21. I’m with you.  I heard an interview on NPR (I think) with a guy in California who very specifically bought a diesel VW wagon and was really at a loss.  Like I said – it can be oddly emotional, because maybe we are all getting ahead of ourselves in investing in the hope of “good business”… 

  22. We have two Jetta TDI’s, 2010 and 2014. I love the way the car handles!

    IDK if we’re one of “the ones.”

    I just cannot believe anyone would risk their reputation for something that seems (IDK) small in comparison.

    Like you Gideon Rosenblatt, what were they thinking????

  23. As for addressing some of the systemic issues we seem to converge on here, I second Gideon’s suggestion to read The Divine Right of Capital. Here an excerpt. http://www.corporation2020.org/corporation2020/documents/Resources/Kelly.pdf

  24. Meg Tufano That’s what I’ve heard about those models.  Hard to give up on that idea (of good handling/good for planet)

  25. Beyond the profit motive, how about questioning the role of Boards who set up the CEO’s contract and performance objectives? When executives leave, why not board members as well?

  26. paul beard uhm… no offense yeah, and even though 1) I myself am appalled by VW’s behavior here:


    as well as 2) in general very much in the “lower our energy footprint” / Green / #fivesixfive  bandwagon… 3) nor have I been accused of being a friend to Big Corp Brother… >>


    …however as a German I just have to say: Before calling for the destruction of VW (and we’ll see in due time if it can survive as a brand, especially in the U.S.), where were those calls for Toyota to be destroyed over their AirbagGate, or GM over IgnitionGate, etc. etc. – all of which actually DIRECTLY killed people…?!

    Yes, there is plenty of justified outrage, especially by those that purchased VW Diesels in recent years and are now facing severe devaluation of their investments, which is sure to cause lawsuits aplenty in coming months/years (will U.S. dealerships sue VW for losses as well…?!).

    On the other hand, ask yourself how much of the outrage is also stirred up by competitors through “Astroturfing” etc. All of this is very sad/ironic, given that VW had always been among the German car brands the one NOT obsessed with High Speed / Performance, and instead creating a frugal (including in an energy-usage sense), sensible consumer brand.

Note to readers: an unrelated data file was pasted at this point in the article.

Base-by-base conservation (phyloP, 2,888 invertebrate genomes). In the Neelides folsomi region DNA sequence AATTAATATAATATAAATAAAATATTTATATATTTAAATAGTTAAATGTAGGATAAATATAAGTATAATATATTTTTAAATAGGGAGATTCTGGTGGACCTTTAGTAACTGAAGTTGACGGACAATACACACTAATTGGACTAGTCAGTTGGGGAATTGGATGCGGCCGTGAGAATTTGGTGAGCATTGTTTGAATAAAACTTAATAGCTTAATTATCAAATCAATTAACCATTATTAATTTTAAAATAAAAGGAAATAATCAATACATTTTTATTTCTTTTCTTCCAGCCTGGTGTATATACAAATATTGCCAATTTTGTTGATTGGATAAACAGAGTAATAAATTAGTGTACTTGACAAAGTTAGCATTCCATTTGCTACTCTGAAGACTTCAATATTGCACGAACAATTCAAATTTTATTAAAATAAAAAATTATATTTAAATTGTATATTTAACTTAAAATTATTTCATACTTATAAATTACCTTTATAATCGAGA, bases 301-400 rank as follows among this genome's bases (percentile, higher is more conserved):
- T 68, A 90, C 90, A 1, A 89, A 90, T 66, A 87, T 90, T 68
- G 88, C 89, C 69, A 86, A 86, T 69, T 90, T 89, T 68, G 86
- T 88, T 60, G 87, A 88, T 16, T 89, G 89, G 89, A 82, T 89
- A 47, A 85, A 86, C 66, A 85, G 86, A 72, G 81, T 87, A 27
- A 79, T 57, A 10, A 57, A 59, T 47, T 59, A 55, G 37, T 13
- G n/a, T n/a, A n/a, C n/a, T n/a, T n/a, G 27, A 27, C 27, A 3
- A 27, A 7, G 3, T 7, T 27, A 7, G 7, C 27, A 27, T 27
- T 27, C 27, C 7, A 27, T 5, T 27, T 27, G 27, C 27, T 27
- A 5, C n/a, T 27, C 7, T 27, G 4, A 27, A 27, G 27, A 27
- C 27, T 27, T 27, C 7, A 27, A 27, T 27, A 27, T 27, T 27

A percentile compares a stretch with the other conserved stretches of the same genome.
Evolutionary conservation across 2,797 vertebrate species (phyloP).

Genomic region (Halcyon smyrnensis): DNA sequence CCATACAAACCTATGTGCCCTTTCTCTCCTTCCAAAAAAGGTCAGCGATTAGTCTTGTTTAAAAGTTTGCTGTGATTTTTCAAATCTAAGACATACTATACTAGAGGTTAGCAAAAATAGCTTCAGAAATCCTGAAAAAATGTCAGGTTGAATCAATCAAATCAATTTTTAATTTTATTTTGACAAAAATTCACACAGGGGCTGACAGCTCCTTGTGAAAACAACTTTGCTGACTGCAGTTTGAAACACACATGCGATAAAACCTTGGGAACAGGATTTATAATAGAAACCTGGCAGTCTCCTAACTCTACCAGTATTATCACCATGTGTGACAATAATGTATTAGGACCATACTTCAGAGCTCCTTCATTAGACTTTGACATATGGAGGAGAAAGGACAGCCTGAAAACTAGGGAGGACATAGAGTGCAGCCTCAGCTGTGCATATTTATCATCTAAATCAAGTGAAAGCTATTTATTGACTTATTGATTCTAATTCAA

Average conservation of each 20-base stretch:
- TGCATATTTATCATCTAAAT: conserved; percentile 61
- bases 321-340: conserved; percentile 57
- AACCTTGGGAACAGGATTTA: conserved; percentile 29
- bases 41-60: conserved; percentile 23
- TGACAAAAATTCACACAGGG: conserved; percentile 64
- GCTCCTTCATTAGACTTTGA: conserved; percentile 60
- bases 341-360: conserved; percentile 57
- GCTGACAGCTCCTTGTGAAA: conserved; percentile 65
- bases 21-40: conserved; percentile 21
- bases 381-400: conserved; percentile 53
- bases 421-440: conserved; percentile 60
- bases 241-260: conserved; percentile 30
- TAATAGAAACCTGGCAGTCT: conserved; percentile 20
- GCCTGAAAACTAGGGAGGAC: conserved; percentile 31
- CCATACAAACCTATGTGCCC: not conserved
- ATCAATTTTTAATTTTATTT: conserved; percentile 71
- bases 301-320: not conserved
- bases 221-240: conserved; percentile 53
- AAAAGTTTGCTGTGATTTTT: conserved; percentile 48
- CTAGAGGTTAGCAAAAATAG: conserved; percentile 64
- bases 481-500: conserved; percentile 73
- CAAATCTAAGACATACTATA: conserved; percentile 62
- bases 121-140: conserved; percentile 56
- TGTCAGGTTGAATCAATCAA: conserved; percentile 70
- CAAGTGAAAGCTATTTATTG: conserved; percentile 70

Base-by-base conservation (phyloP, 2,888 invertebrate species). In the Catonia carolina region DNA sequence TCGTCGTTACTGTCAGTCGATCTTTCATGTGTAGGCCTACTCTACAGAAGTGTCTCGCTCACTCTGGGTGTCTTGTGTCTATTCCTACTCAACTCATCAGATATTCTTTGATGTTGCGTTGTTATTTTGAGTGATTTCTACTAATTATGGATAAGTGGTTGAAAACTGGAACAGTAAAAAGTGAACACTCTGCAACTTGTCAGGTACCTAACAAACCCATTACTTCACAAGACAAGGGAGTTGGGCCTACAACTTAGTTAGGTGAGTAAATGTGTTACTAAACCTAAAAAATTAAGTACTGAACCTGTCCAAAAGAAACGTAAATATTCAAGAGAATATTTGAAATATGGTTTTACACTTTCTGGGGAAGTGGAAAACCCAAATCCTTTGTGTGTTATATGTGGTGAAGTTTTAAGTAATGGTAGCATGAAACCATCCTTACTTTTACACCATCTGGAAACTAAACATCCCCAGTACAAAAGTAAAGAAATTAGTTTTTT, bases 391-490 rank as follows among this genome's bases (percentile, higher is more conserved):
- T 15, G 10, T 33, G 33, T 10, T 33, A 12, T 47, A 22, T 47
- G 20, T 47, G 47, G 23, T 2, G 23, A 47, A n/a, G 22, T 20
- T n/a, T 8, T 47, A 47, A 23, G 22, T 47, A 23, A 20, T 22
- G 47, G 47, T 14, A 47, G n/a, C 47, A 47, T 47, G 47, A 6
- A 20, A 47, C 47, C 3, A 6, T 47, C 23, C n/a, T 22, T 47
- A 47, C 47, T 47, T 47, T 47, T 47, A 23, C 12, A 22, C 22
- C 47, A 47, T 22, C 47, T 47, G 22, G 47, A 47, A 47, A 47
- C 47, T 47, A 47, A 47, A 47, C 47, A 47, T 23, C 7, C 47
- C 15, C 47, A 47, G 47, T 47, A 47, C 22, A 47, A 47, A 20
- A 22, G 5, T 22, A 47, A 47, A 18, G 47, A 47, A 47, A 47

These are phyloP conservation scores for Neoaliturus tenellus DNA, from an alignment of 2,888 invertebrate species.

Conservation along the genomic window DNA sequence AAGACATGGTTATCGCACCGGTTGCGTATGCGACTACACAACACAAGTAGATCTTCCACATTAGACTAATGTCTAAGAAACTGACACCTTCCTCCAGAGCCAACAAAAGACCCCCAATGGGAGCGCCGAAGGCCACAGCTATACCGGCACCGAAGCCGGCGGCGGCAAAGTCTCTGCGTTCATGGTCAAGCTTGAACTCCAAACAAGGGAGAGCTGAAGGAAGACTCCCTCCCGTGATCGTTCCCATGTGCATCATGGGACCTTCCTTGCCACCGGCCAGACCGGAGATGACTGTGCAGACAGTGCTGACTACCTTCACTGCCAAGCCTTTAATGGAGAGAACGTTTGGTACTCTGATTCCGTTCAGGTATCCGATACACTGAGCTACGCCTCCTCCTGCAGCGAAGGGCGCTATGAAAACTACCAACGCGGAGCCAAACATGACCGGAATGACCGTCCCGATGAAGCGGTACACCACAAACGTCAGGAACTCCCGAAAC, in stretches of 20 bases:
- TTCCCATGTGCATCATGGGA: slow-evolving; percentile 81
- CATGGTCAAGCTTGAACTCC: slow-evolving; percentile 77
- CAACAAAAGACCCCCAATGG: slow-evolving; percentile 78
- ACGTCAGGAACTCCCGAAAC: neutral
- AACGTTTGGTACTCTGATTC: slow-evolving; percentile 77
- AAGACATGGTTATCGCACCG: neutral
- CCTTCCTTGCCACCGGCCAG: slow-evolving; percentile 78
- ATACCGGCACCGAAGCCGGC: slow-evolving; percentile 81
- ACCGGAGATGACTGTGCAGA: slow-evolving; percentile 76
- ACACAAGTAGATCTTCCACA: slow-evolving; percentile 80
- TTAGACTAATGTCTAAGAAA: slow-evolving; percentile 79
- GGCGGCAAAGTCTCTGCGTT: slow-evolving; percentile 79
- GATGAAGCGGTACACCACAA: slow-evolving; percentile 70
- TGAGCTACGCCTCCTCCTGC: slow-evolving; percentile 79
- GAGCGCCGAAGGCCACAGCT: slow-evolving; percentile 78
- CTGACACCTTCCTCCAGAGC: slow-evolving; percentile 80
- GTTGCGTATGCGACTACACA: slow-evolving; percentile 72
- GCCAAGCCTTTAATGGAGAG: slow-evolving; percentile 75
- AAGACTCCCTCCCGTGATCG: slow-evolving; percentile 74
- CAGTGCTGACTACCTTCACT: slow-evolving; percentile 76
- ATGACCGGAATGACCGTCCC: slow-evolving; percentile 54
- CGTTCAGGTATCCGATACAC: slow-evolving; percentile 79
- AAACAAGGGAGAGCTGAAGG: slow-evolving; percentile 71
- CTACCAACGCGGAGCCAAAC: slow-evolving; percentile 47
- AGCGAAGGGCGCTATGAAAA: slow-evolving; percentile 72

No one is asking GM, Ford, or Dodge/RAM/Jeep about the perennially poor-fuel-effiency vehicles they produce, including the many needlessly “tank-like”/heavy/oversized/”off-roady” vehicles that waste fuel every single day for no good reason at all besides playing to people’s unconscious insecurities / status needs / etc. etc. with branding trickery/hype (yes, BMW, Mercedes, and Audi are also guilty of this, though many of their offerings at least had to shoot for better fuel-econ due to long-standing high European fuels taxation).

    I have for a very long time (since my first used VW Gold Diesel ’81 model…) been a fan of these cars/engines, with their long life and 40 MPGs plus fuel econ, and while they improved significantly over the years (in that sense they are truly “clean diesels” when comparing 80s, then improved 90s, and finally today’s models), of course one would wish that VW had used its energies on finding an engineering solution to capturing the NOxide rather than foolishly cheat on some tests.

    /cc Alexander Becker Walter H Groth 

  27. paul beard interesting about your own VW experiences. BTW, the other cases also involved knowledge by mgmt that lives were directly at risk. Maybe put things in perspective a bit:


    Transportation is a mere 5% of the total NOx emissions load…

    That’s not to minimize the serious issue of metro-area smog from Diesels (and again, if anyone wants to construe me to be a VW-apologist, they are thoroughly mistaken), but then one also has to ask what the total % contribution to that is/was VW “clean Disels” vs. all other sources such as ubiquitous/universal light-truck, full-truck (“18 Wheeler”) sources.

    BTW, as you likely know, the U.S. trucking industry has successfully lobbied to be subject to as few regulations as possible…

  28. paul beard P.S. 2011 numbers:



    Trucking industry lobbying example:


    This one is pretty telling, may also apply to VW’s (ill-conceived) motivations of course:


    Various useful stats:



    “Annual Wasted Fuel Due to Congestion” [especially in Very Large Urban Areas]



    “…Beginning in the late 1980s, Americans began driving more vans, sport utility vehicles (SUVs), and pickup trucks as personal vehicles. By the year 2000, these “light-duty trucks” accounted for about half of the new passenger car sales. These bigger vehicles typically consume more gasoline per mile and many of them pollute three to five times more than cars.”